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U.S. envoy urges nations to aid Mumbai probe

  • Story Highlights
  • Deputy secretary of state visits Indian capital, asks for international help
  • Negroponte also meets with officials in Pakistan
  • India says Mumbai attackers were based in Pakistan
  • Visits by U.S. officials aimed in part at easing India-Pakistan tensions
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(CNN) -- U.S. Deputy Secretary of State John Negroponte called Friday for international support to help India investigate the deadly terrorist attacks in Mumbai.

Negroponte meets Thursday in Islamabad with Pakistani Foreign Minister Shah Mehmood.

Deputy Secretary of State John Negroponte meets Friday with Indian External Affairs Minister Pranab Mukherjee.

"We're cooperating in this effort; obviously the government of India is in the lead, but all of our diplomatic partners have a responsibility to contribute to this effort," he said in a statement issued after meetings with top Indian officials in New Delhi.

The United States has sent a steady stream of officials to India in the wake of the attacks. Secretary of State Condoleezza Rice visited last week.

Negroponte, in his statement, expressed condolences to India and noted that Americans died as well.

"So we are also victims of these attacks," he said. "We think it is imperative that these attacks be thoroughly investigated and we think it is also imperative that those responsible for perpetrating these attacks be brought to account.

"So the effort at the moment is concentrated on investigating these attacks and bringing those responsible to account."

Indian Home Minister Palaniappan Chidambaram said Thursday: "I am ... able to say that the finger of suspicion unmistakably points to the territory of our neighbor, Pakistan." Video Watch what India is trying to do about terrorism »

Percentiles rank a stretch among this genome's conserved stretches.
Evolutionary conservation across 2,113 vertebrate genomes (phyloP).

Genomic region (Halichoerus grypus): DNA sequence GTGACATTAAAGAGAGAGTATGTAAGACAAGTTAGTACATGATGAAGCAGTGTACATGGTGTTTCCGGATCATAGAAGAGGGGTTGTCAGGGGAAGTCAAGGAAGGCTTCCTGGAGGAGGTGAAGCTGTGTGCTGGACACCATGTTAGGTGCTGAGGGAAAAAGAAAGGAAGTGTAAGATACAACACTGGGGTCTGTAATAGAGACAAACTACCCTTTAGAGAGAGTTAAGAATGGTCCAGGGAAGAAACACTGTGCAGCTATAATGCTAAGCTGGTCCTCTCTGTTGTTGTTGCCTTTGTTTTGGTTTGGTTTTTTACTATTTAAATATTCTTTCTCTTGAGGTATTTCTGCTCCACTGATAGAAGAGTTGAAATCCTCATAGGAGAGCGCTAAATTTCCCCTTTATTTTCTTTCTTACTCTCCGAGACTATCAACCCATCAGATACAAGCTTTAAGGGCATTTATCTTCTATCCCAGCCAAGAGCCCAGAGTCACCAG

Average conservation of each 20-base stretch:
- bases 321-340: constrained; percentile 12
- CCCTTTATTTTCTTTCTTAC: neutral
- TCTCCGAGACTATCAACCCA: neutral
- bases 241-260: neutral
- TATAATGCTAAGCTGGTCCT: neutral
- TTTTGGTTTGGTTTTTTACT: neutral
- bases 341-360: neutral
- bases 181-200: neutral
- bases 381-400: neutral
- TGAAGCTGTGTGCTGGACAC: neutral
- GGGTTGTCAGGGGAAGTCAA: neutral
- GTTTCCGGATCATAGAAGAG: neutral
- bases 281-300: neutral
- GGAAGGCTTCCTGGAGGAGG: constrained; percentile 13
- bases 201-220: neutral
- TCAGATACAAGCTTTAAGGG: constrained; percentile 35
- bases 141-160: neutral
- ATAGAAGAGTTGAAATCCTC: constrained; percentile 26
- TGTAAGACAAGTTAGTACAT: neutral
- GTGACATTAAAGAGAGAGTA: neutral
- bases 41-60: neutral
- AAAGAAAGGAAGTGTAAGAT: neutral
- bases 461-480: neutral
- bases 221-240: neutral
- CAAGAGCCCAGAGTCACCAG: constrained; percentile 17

Negroponte held meetings in Pakistan on Thursday, the same day the government banned Jamaat-ud-Dawa, a charity affiliated with Lashkar-e-Tayyiba, which India blames for the Mumbai attacks, which killed 160 people.

Jamaat-ud-Dawa's leader, Hafiz Saeed, will be under house arrest at his residence in Lahore, Pakistan, for three months as Pakistani authorities investigate the attacks.

Pakistan's Interior Minister Rehman Malik told reporters in Islamabad, meanwhile, that Pakistan had yet to find any links between Pakistani militant groups and the Mumbai attacks.

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The visits from high-ranking officials -- including Adm. Mike Mullen, chairman of the U.S. Joint Chiefs of Staff -- are part of the U.S. effort to limit tensions between India and Pakistan and to pressure Pakistan to cooperate fully in the investigation.

Pakistani officials have said they are cooperating and are fully committed to fighting terrorism.

CNN State Department Producer Elise Labott contributed to this report.

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